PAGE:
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In Miley Cyrus' new cover story for Marie Claire magazine, the pop star critiqued violent imagery depicted in Taylor Swift's music video for "Bad Blood."
"I don't get the violence revenge thing," Cyrus, 22, told the magazine, whose September edition hits newsstands Aug. 18. "That's supposed to be a good example? And I'm a bad role model because I'm running around with my [breasts] out? I'm not sure how [breasts] are worse than guns."
This isn't the first controversy surrounding "Bad Blood." Soon after VMA nominations were announced in July, Swift exchanged some tense tweets with Nicki Minaj about the Video of the Year category, for which "Bad Blood" was nominated but Minaj's "Anaconda" was not. Later, Katy Perry — rumored to be the cause of said "Bad Blood" — appeared to rip Swift in a veiled tweet about pitting "women against other women." After two days of tense tweets, Swift apologized to Minaj, and those two titans publicly made amends.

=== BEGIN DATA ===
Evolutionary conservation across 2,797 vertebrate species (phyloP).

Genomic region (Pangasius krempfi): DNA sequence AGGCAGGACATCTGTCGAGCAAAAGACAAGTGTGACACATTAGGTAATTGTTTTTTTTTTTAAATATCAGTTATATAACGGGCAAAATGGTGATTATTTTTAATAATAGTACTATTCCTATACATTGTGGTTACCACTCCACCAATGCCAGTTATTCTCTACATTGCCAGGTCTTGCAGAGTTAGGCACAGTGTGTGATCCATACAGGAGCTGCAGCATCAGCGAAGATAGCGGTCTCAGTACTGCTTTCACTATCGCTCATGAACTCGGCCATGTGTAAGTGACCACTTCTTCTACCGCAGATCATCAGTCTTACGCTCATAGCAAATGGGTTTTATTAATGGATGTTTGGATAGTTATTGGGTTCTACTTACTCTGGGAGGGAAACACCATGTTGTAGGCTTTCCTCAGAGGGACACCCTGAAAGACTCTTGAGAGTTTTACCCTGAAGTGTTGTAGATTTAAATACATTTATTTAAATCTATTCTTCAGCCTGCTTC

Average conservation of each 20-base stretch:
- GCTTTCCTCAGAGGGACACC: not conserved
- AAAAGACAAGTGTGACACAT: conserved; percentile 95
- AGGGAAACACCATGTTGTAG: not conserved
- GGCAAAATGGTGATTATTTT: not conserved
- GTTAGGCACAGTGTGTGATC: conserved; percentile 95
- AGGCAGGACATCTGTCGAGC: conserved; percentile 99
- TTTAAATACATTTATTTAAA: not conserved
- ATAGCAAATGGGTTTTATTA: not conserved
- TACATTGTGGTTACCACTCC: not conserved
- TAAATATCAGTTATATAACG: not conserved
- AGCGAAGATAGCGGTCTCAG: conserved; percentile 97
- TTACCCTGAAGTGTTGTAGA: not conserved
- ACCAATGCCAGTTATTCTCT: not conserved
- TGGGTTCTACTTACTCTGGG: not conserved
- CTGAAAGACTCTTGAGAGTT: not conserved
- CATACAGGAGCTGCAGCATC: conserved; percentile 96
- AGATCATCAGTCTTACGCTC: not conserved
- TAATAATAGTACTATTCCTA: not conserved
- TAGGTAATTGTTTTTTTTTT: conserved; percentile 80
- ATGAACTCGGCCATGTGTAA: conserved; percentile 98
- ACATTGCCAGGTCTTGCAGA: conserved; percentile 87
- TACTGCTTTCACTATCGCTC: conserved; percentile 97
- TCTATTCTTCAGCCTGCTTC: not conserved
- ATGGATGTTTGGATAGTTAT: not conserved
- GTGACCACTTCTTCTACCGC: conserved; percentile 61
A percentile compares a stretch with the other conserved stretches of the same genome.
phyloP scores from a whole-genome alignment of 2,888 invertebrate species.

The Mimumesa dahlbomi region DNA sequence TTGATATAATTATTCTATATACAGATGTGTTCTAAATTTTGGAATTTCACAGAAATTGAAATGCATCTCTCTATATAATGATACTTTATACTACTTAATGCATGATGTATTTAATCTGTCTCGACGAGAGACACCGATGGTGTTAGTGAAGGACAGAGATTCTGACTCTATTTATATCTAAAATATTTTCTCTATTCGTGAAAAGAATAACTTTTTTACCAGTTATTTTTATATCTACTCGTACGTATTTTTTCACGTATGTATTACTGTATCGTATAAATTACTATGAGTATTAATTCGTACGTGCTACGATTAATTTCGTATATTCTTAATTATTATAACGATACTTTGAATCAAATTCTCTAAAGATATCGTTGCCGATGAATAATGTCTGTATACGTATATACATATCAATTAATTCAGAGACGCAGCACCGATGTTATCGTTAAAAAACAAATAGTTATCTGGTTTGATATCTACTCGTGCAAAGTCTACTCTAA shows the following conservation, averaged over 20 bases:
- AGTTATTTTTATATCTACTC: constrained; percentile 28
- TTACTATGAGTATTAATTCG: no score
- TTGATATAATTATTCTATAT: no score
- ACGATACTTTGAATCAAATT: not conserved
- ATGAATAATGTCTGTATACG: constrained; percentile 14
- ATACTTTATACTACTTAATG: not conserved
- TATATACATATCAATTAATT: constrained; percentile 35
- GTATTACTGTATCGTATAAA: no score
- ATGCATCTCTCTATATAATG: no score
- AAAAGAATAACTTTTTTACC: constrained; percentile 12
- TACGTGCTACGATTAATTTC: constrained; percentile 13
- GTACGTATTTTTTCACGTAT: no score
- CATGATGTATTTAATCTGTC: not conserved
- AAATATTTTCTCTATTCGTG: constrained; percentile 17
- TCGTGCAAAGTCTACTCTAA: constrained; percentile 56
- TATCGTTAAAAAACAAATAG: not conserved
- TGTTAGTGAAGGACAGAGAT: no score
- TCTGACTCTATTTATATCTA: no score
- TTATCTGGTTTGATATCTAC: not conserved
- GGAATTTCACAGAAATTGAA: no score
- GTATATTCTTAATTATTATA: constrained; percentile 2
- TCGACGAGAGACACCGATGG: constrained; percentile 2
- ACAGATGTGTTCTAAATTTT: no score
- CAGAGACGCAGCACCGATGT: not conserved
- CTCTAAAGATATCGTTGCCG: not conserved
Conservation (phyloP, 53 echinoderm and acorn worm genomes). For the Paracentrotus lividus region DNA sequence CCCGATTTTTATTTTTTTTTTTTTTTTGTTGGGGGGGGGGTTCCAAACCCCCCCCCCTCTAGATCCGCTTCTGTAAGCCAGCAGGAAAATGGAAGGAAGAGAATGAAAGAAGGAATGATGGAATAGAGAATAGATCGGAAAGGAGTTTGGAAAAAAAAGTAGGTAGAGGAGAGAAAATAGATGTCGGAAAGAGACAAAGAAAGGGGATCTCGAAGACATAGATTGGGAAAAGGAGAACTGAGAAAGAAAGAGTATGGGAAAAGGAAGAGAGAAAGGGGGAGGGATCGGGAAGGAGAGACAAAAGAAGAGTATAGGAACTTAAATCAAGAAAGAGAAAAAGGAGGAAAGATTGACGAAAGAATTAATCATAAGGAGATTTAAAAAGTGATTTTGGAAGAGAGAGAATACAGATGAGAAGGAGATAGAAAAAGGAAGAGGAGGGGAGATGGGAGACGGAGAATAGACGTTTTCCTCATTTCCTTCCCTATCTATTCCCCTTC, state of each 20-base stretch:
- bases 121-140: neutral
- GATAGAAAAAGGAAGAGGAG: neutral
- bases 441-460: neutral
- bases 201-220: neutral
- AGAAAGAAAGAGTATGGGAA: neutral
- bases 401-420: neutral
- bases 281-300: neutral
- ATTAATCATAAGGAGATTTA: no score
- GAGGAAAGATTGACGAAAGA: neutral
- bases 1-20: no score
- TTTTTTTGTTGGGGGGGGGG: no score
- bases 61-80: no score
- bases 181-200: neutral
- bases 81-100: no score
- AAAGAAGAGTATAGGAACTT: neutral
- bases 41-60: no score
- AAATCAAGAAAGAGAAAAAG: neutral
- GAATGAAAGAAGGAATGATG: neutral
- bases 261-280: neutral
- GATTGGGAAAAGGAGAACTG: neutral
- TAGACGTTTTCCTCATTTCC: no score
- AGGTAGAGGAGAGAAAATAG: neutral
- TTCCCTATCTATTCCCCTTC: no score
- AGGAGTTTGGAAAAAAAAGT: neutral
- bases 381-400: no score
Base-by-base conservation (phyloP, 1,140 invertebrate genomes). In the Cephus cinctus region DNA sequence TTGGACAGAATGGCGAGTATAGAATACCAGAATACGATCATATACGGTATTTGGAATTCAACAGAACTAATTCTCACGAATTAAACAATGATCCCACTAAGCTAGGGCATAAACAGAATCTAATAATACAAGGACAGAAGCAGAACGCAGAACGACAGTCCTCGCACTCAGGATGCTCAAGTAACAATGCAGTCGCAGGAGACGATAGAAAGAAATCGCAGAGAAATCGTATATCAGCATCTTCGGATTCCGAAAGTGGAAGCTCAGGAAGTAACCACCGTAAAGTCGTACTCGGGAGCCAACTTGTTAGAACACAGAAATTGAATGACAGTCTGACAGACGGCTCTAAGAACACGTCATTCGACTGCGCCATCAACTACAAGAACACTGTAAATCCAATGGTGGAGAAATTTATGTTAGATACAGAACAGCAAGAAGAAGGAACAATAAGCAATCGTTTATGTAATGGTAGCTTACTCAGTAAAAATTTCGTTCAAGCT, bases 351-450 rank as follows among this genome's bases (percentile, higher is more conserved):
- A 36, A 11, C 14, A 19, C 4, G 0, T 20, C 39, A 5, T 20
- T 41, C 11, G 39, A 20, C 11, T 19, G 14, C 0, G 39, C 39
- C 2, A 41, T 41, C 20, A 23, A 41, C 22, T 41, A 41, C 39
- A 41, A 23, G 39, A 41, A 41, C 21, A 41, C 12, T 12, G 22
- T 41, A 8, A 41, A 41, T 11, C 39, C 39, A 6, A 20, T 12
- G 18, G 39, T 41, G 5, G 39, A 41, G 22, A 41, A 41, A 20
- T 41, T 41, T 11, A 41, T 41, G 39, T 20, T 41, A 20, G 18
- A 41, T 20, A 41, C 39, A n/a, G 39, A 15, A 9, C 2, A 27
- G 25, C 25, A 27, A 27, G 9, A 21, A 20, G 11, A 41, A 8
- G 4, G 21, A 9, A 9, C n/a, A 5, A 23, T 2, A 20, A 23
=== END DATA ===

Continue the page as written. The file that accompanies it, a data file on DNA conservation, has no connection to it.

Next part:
Stylized like a modern action movie and nominated for three MTV Video Music Awards — including Video of the Year — Swift's star-studded "Bad Blood" video shows Swift and her allies armed with a wide array of weapons as they prepare for a showdown with a rival squad. In addition to rapper Kendrick Lamar, who's featured on the song, celebrities making "Bad Blood" video cameos include Karlie Kloss, Lena Dunham, Mariska Hargitay, Cara Delevingne and Cindy Crawford.
While discussing double standards in the Marie Claire interview, Cyrus also referenced Lamar, whose video for "Alright" is another Video of the Year nominee. "There is so much sexism, ageism, you name it," Cyrus said. "Kendrick Lamar sings about LSD and he's cool. I do it and I'm a druggie whore."
Up for four VMAs, "Alright" twice refers to the temptations of "Lucy," which is a common lyrical reference to, and slang for, LSD.
The Marie Claire interview also showcased a more introspective side to Cyrus, who said she feels "like a 15-year-old boy trapped in the body of a 22-year-old girl." Advocating for her nonprofit Happy Hippie Foundation, whose mission is to "fight injustice facing homeless youth, LGBTQ youth and other vulnerable populations," Cyrus offered Marie Claire candid thoughts about her own sexuality.
"A lot of us are born into some [problems], you know what I mean?" she said. "Lately, I've been talking a lot about my being gender-fluid and gender-neutral. And some people snarl at that. They want to judge me. People need more conventional role models, I guess. But I just don't care to be that person."
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